Biomarkers Associated with Immune-Related Adverse Events under Checkpoint Inhibitors in Metastatic Melanoma.

January 08, 2022

Wölffer M1, Battke F2, Schulze M3, Feldhahn M2, Flatz L1, Martus P4, Forschner A1


Immune checkpoint inhibitors (ICI) have revolutionized the therapeutic landscape of metastatic melanoma. However, ICI are often associated with immune-related adverse events (IRAE) such as colitis, hepatitis, pancreatitis, hypophysitis, pneumonitis, thyroiditis, exanthema, nephritis, myositis, encephalitis, or myocarditis. Biomarkers associated with the occurrence of IRAE would be desirable. In the literature, there is only little data available and furthermore mostly speculative, especially in view of genetic alterations. Our major aim was to check for possible associations between NGS-based genetic alterations and IRAE. We therefore analyzed 95 melanoma patients with ICI and evaluated their NGS results. We checked the data in view of potential associations between copy number variations (CNVs), small variations (VARs), human leucocyte antigen (HLA), sex, blood count parameters, pre-existing autoimmune diseases and the occurrence of IRAE. We conducted a literature research on genetic alterations hypothesized to be associated with the occurrence of IRAE. In total, we identified 39 genes that have been discussed as hypothetical biomarkers. We compared the list of these 39 genes with the tumor panel that our patients had received and focused our study on those 16 genes that were also included in the tumor panel used for NGS. Therefore, we focused our analyses on the following genes: AIRE, TERT, SH2B3, LRRK2, IKZF1, SMAD3, JAK2, PRDM1, CTLA4, TSHR, FAN1, SLCO1B1, PDCD1, IL1RN, CD274, UNG. We obtained relevant results: female sex was significantly associated with the development of hepatitis, combined immunotherapy with colitis, increased total and relative monocytes at therapy initiation were significantly associated with the development of pancreatitis, the same, pre-existing autoimmune diseases. Further significant associations were as follows: HLA homozygosity (hepatitis), and VARs on SMAD3 (pancreatitis). Regarding CNVs, significant markers included PRDM1 deletions and IL1RN (IRAE), CD274 duplications and SLCO1B1 (hepatitis), PRDM1 and CD274 (encephalitis), and PRDM1, CD274, TSHR, and FAN1 (myositis). Myositis and encephalitis, both, were associated with alterations of PRDM1 and CD274, which might explain their joined appearance in clinical practice. The association between HLA homozygosity and IRAE was clarified by finding HLA-A homozygosity as determining factor. We identified several genetic alterations hypothesized in the literature to be associated with the development of IRAE and found significant results concerning pre-existing autoimmune diseases and specific blood count parameters. Our findings can help to better understand the development of IRAE in melanoma patients. NGS might be a useful screening tool, however, our findings have yet to be confirmed in larger studies.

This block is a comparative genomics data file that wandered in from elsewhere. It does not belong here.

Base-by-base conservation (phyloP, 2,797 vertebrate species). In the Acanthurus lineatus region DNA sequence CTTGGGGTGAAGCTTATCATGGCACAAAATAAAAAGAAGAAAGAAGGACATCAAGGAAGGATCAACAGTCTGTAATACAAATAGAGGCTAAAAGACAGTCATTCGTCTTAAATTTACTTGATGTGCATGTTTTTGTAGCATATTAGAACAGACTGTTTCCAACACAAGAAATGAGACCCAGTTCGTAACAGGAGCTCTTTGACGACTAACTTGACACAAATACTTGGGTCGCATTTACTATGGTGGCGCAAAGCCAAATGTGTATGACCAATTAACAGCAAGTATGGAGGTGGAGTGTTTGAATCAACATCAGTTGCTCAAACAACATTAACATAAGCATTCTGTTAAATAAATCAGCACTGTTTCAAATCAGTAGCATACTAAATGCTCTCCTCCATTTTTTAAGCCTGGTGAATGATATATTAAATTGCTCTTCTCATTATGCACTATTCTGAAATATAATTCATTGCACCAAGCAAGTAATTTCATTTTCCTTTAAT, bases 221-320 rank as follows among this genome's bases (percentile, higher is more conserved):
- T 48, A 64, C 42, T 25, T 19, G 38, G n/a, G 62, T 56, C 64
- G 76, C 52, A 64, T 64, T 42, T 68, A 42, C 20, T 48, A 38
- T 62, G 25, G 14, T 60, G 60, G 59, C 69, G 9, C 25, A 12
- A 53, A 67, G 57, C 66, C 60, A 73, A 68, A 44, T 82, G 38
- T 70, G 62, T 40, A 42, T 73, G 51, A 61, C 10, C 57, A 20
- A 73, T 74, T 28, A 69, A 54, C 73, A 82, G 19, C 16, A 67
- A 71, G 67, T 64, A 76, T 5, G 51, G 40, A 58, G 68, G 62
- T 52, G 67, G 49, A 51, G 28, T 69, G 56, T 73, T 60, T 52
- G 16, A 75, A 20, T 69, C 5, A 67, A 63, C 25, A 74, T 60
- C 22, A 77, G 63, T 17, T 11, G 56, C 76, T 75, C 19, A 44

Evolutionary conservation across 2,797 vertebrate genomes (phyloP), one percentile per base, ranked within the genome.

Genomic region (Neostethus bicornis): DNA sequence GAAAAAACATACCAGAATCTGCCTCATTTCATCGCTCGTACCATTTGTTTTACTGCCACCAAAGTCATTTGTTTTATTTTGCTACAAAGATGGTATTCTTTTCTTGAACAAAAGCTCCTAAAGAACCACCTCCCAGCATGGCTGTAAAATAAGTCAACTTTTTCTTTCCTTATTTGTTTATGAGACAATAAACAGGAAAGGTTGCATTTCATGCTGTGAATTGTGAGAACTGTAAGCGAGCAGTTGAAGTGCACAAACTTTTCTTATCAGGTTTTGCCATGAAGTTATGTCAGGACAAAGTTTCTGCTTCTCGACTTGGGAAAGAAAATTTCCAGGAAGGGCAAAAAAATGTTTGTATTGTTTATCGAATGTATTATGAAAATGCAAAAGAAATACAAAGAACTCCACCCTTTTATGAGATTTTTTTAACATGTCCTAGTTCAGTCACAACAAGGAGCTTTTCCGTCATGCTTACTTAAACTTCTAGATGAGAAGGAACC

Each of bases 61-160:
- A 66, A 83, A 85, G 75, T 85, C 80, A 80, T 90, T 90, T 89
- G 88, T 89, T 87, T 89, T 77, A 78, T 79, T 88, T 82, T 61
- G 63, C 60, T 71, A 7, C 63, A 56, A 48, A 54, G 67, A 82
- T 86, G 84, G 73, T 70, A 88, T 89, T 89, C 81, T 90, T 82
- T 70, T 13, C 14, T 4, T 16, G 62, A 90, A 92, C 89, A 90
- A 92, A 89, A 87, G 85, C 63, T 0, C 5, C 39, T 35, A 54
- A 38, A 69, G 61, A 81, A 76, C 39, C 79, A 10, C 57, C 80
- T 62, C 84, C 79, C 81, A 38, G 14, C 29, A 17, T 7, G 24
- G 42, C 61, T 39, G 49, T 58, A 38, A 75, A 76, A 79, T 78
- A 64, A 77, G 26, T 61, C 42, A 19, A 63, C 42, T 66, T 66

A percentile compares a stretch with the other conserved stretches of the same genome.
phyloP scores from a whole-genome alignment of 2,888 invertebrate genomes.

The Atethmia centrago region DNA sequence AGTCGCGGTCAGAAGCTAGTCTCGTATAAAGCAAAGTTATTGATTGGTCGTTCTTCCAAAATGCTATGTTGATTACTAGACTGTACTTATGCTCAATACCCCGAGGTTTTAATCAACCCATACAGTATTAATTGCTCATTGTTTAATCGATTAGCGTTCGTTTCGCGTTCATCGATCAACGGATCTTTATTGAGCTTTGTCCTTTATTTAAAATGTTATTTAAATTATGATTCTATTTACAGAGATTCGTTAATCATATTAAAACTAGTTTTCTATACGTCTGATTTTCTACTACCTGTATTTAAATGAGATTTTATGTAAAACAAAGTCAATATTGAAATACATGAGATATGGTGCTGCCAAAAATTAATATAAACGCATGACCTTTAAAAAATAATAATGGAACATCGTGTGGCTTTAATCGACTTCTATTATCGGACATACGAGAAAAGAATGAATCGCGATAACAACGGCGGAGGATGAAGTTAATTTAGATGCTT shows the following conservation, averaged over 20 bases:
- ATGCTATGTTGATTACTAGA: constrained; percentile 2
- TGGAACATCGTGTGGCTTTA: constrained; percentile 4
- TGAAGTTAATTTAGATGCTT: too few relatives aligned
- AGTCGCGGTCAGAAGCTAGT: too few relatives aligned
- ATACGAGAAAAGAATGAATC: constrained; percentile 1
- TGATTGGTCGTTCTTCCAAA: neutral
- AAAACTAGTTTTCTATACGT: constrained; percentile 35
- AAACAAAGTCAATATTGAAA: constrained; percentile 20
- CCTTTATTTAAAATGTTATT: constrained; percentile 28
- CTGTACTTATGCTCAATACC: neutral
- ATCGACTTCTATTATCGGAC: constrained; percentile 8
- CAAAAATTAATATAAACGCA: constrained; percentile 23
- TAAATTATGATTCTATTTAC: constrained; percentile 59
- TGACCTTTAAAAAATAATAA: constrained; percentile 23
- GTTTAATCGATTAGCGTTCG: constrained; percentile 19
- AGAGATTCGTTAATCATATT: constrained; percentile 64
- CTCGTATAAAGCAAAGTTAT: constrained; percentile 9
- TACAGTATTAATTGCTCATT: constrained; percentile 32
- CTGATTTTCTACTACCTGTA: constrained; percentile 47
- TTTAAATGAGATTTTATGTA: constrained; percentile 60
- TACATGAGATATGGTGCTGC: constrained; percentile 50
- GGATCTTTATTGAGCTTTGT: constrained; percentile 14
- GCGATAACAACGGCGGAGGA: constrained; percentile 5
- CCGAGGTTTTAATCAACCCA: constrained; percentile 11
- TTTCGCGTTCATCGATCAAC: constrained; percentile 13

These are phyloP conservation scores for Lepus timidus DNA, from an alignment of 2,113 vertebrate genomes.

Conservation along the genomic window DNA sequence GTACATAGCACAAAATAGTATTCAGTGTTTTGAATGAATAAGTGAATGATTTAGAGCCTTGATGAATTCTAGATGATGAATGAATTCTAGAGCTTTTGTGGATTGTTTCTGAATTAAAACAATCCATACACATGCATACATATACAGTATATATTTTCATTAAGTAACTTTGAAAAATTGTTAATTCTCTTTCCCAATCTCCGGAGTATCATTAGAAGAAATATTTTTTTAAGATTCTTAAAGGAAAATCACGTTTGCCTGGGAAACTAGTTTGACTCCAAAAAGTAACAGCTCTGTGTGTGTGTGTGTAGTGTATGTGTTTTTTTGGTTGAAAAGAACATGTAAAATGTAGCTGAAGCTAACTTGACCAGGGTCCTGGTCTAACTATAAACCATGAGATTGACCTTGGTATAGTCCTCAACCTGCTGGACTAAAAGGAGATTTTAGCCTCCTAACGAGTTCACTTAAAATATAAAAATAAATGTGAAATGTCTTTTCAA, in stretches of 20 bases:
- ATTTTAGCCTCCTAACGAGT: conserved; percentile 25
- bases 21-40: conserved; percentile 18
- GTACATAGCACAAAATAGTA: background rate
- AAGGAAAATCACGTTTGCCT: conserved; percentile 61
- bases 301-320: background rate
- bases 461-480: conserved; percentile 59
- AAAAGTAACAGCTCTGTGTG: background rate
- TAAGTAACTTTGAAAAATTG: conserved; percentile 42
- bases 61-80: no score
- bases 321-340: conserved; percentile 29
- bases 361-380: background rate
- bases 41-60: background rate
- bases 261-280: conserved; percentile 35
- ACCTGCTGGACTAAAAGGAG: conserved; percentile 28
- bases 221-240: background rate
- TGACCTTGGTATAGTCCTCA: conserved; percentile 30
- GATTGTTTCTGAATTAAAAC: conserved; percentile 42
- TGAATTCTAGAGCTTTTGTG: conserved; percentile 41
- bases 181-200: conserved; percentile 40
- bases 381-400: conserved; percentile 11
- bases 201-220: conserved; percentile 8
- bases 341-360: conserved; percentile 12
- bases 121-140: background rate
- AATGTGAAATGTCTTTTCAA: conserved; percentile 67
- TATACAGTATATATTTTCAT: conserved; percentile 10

Keywords: immune-related adverse events; genetic alterations; immunotherapies; melanoma